On March 21, 2006, a small team at a podcasting startup in San Francisco tested a simple product. It was a texting megaphone: Send an SMS message to the number 40404, and the service would forward it to all your friends.
After that, the historical record gets cloudier. The four men with some responsibility for the digital doodad were Jack Dorsey, Evan Williams, Biz Stone, and Noah Glass. They called it Twitter, because using it felt amusing and insubstantial, but they spelled it twttr, because vowels were still out of fashion in startup names. Also, Twitter.com was taken.
That afternoon, Jack Dorsey sent the first tweet:
just setting up my twttr— Jack (@jack) March 21, 2006
Today is the 10th birthday of that tweet. Dorsey, then an undergrad at New York University, later the company’s first CEO, is now CEO again. Twitter is no longer a small, quirky, unprofitable startup, but a big, famous, unprofitable corporation. And, having come in for a beating recently, it is thrilled to have a self-evidently positive PR event like a double-digit birthday. It’s releasing GIFs and blog posts and data visualizations to celebrate.
Of course you can quibble with the anniversary. Twitter describes March 21 as its birthday, but the event commemorated more closely resembles its conception. Twitter didn’t even open to the public until July 15, 2006. Later that year, it made a website where it displayed all the tweets. (Yes: all the tweets.) It wasn’t until February 2007 that Twitter itself superseded the podcasting company that founded it, Odeo.
Among users, Twitter didn’t catch on in any sizable way until the South by Southwest Interactive conference in March 2007. That week, it went from publishing 20,000 tweets per day to more than 60,000. Now, it publishes about 500 million. Incidentally, I joined Twitter that month too.
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I like what Chris Hayes tweeted last week: “I feel my generation’s version of ‘this rocker turning X age makes me feel old’ are when apps and websites celebrate birthdays.”
Twitter’s 10th anniversary is eminently amenable to stock-taking, but how should we take stock? After all, there’s been no shortage of chances over the last decade to note How Twitter Has Changed Things. Infinite comparisons can be drawn between Twitter and any other social network. Facebook, two years Twitter’s senior, always had the users and the power, but Twitter’s form dictated the terms of our new media reality. Certainly it created the space for the media micro-observation: In more than the obvious sense, I wouldn’t be quoting an MSNBC anchor’s random musing about Twitter if he hadn’t tweeted it.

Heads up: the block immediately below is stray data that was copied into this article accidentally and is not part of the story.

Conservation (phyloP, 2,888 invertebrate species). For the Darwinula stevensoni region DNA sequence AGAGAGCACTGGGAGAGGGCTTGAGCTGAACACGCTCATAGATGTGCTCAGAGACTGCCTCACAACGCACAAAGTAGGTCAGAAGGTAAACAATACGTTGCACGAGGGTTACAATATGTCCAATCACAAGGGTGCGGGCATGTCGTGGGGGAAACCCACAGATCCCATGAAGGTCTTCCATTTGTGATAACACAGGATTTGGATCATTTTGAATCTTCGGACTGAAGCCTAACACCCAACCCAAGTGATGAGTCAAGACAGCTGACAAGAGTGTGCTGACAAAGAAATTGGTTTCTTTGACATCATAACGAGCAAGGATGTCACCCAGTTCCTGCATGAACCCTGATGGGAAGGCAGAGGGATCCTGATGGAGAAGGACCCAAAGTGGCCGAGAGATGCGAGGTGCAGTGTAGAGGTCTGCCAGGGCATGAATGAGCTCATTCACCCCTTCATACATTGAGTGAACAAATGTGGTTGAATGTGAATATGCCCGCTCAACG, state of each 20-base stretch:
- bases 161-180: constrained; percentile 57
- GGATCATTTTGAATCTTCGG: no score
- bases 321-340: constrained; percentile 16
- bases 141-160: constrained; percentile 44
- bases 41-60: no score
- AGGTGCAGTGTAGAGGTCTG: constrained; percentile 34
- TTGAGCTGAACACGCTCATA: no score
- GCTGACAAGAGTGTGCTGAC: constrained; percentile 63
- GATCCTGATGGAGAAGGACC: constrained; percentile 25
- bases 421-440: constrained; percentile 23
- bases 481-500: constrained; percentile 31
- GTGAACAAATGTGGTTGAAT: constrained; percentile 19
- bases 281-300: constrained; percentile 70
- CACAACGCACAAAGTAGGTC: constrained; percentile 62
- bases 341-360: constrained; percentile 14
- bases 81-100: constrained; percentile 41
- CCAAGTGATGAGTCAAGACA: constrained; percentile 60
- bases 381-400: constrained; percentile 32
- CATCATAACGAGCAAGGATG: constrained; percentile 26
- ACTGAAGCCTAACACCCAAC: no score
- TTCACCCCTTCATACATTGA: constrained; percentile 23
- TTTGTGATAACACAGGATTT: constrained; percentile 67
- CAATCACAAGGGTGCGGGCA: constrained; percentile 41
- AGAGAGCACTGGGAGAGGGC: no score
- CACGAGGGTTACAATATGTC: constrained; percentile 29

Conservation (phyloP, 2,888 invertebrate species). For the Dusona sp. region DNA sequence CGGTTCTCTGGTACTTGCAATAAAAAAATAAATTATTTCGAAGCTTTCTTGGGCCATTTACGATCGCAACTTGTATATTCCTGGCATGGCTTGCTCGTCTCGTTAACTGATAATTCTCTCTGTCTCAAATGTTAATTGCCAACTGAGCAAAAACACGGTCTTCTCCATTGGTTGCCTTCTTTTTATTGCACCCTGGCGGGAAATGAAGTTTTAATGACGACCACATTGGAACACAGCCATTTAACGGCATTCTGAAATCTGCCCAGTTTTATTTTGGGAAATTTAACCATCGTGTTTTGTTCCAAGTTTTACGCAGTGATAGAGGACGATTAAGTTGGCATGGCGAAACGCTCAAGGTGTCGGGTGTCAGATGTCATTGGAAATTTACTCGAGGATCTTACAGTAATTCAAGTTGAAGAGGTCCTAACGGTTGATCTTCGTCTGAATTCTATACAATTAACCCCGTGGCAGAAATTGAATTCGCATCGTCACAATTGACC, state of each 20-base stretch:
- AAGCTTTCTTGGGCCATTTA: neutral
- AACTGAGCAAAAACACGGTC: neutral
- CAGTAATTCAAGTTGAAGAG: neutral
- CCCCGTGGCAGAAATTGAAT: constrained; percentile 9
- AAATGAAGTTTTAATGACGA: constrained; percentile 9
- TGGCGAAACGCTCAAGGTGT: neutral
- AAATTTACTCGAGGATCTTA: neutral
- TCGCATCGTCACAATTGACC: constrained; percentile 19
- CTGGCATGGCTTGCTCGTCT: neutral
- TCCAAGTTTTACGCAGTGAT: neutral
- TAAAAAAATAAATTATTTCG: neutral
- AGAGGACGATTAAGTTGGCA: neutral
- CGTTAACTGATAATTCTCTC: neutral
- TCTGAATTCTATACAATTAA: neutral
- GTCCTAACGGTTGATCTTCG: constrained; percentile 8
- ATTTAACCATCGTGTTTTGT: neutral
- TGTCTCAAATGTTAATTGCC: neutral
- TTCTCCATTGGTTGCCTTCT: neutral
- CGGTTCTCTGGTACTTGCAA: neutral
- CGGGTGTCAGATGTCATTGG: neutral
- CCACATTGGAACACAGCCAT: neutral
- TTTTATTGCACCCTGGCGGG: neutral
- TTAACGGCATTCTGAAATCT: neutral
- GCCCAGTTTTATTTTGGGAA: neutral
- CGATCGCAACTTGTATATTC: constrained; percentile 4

It also doesn’t seem worth dwelling on Twitter’s shortcomings. (For that, I can wait for earnings day.) Instead, it’s worth seeing Twitter not just as a 10-year-old social network, but as a product of its time.
The winter of 2006 was, in many ways, a nadir for a kind of American progressivism. Months earlier, Hurricane Katrina, and the Bush administration’s incompetent handling of it, had killed thousands of Americans. March 20, 2006, was the third anniversary of the Iraq invasion, and the country was stumbling into a de facto Sunni-Shi’a civil war. (By some estimates, more Iraqi civilians died that year than in the first two years of the invasion combined.) From a purely partisan standpoint, the Democratic takeover of Congress—and the first glimpse of what an Obama coalition might look like—was eight months away.
But on the Internet, something new seemed to be happening. Teenagers were spending hours on Myspace. Almost out of nowhere, Wikipedia had appeared as a full-fledged encyclopedia, at the top of half the Google searches. And YouTube was exploding: By November 2006, Google acquired it for $1.6 billion.
These sites could only exist because of certain technological advances. In the mid-2000s, enough Americans got broadband-speed Internet that web video was suddenly feasible. Meanwhile, web developers at Google and elsewhere figured out a new way to code a web page, such that it would work like software in a desktop web browser.